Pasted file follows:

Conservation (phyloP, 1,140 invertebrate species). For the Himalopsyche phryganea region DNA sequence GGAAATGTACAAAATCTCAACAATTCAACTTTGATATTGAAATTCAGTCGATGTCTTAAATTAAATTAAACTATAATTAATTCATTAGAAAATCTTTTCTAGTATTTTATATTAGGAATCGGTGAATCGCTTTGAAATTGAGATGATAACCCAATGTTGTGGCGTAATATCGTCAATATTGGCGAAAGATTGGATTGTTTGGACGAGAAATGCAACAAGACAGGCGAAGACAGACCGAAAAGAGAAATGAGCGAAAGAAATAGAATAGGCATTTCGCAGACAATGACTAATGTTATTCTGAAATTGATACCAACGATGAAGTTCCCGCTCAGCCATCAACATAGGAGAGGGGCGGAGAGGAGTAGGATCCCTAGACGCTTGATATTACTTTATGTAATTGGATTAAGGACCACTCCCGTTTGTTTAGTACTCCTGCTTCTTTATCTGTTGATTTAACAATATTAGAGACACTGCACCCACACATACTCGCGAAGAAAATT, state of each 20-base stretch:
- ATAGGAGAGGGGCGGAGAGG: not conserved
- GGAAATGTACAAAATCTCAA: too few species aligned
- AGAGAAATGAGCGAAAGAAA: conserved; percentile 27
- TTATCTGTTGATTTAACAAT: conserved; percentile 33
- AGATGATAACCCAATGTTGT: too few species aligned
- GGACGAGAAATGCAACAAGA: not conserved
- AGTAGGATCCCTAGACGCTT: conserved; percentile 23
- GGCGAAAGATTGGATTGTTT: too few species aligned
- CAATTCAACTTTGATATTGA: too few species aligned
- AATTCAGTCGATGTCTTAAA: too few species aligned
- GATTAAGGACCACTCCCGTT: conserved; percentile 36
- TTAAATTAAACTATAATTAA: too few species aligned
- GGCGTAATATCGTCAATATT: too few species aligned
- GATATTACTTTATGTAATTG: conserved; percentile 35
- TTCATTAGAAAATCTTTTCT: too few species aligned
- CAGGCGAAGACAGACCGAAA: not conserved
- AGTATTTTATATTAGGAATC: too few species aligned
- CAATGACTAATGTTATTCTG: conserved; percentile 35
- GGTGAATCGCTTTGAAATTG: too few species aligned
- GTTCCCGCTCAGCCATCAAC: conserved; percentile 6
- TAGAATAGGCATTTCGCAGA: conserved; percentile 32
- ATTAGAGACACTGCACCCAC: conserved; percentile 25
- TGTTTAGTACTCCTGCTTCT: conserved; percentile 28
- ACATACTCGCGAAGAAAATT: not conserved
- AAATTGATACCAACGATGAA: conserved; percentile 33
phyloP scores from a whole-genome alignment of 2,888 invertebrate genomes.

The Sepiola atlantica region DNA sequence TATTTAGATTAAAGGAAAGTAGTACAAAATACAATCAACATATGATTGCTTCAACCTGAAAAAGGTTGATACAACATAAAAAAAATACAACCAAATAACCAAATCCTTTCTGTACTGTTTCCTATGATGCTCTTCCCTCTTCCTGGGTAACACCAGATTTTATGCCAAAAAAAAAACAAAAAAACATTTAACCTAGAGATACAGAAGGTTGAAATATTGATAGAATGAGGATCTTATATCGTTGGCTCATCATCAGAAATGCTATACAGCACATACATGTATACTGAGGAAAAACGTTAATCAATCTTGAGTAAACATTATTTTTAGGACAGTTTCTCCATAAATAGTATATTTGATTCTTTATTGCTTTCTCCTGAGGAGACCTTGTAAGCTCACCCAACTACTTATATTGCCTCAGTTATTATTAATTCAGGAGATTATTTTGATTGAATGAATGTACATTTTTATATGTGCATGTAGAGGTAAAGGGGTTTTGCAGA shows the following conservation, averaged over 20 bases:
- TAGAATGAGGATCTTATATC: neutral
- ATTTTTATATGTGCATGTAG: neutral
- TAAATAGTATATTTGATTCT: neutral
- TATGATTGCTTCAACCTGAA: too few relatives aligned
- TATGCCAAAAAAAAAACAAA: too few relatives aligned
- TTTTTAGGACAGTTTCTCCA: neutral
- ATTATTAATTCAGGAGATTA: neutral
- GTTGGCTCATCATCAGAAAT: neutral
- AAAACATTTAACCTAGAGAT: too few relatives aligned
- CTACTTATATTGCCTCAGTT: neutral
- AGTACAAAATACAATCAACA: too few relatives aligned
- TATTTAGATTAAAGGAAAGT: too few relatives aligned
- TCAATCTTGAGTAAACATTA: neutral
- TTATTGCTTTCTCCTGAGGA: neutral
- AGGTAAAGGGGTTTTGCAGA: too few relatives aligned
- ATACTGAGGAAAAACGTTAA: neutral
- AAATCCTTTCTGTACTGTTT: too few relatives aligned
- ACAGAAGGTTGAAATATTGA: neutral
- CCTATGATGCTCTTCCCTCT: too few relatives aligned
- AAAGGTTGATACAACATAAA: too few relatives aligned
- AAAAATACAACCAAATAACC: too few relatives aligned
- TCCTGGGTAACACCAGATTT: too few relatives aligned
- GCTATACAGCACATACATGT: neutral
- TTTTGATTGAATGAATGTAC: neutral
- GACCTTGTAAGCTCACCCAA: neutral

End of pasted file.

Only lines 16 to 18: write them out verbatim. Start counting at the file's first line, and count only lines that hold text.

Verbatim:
- TTCATTAGAAAATCTTTTCT: too few species aligned
- CAGGCGAAGACAGACCGAAA: not conserved
- AGTATTTTATATTAGGAATC: too few species aligned